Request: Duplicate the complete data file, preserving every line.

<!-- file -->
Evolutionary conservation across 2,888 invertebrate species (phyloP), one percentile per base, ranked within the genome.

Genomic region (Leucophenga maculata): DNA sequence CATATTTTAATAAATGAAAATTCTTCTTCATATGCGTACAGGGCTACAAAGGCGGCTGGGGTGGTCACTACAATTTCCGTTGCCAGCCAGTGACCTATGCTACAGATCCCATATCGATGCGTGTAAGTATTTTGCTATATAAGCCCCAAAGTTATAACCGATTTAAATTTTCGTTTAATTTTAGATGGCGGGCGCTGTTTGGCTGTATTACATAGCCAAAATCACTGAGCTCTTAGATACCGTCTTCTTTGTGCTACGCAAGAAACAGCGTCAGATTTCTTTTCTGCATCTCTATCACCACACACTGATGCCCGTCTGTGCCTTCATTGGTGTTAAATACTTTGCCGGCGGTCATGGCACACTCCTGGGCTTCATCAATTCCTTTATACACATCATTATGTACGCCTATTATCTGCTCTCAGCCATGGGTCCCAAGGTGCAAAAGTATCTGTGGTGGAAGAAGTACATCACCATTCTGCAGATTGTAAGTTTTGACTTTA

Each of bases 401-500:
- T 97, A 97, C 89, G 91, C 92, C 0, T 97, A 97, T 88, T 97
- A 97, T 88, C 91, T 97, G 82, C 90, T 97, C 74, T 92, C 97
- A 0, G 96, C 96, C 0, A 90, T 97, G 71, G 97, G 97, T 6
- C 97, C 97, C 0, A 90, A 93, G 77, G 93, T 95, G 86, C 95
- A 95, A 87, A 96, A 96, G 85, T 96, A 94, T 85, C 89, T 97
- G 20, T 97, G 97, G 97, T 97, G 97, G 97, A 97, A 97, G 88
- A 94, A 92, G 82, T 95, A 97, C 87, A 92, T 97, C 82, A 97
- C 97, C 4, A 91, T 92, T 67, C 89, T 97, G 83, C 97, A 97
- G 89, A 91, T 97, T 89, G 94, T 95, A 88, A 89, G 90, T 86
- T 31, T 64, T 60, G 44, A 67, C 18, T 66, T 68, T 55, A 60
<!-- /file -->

Evolutionary conservation across 2,888 invertebrate species (phyloP), one percentile per base, ranked within the genome.

Genomic region (Leucophenga maculata): DNA sequence CATATTTTAATAAATGAAAATTCTTCTTCATATGCGTACAGGGCTACAAAGGCGGCTGGGGTGGTCACTACAATTTCCGTTGCCAGCCAGTGACCTATGCTACAGATCCCATATCGATGCGTGTAAGTATTTTGCTATATAAGCCCCAAAGTTATAACCGATTTAAATTTTCGTTTAATTTTAGATGGCGGGCGCTGTTTGGCTGTATTACATAGCCAAAATCACTGAGCTCTTAGATACCGTCTTCTTTGTGCTACGCAAGAAACAGCGTCAGATTTCTTTTCTGCATCTCTATCACCACACACTGATGCCCGTCTGTGCCTTCATTGGTGTTAAATACTTTGCCGGCGGTCATGGCACACTCCTGGGCTTCATCAATTCCTTTATACACATCATTATGTACGCCTATTATCTGCTCTCAGCCATGGGTCCCAAGGTGCAAAAGTATCTGTGGTGGAAGAAGTACATCACCATTCTGCAGATTGTAAGTTTTGACTTTA

Each of bases 401-500:
- T 97, A 97, C 89, G 91, C 92, C 0, T 97, A 97, T 88, T 97
- A 97, T 88, C 91, T 97, G 82, C 90, T 97, C 74, T 92, C 97
- A 0, G 96, C 96, C 0, A 90, T 97, G 71, G 97, G 97, T 6
- C 97, C 97, C 0, A 90, A 93, G 77, G 93, T 95, G 86, C 95
- A 95, A 87, A 96, A 96, G 85, T 96, A 94, T 85, C 89, T 97
- G 20, T 97, G 97, G 97, T 97, G 97, G 97, A 97, A 97, G 88
- A 94, A 92, G 82, T 95, A 97, C 87, A 92, T 97, C 82, A 97
- C 97, C 4, A 91, T 92, T 67, C 89, T 97, G 83, C 97, A 97
- G 89, A 91, T 97, T 89, G 94, T 95, A 88, A 89, G 90, T 86
- T 31, T 64, T 60, G 44, A 67, C 18, T 66, T 68, T 55, A 60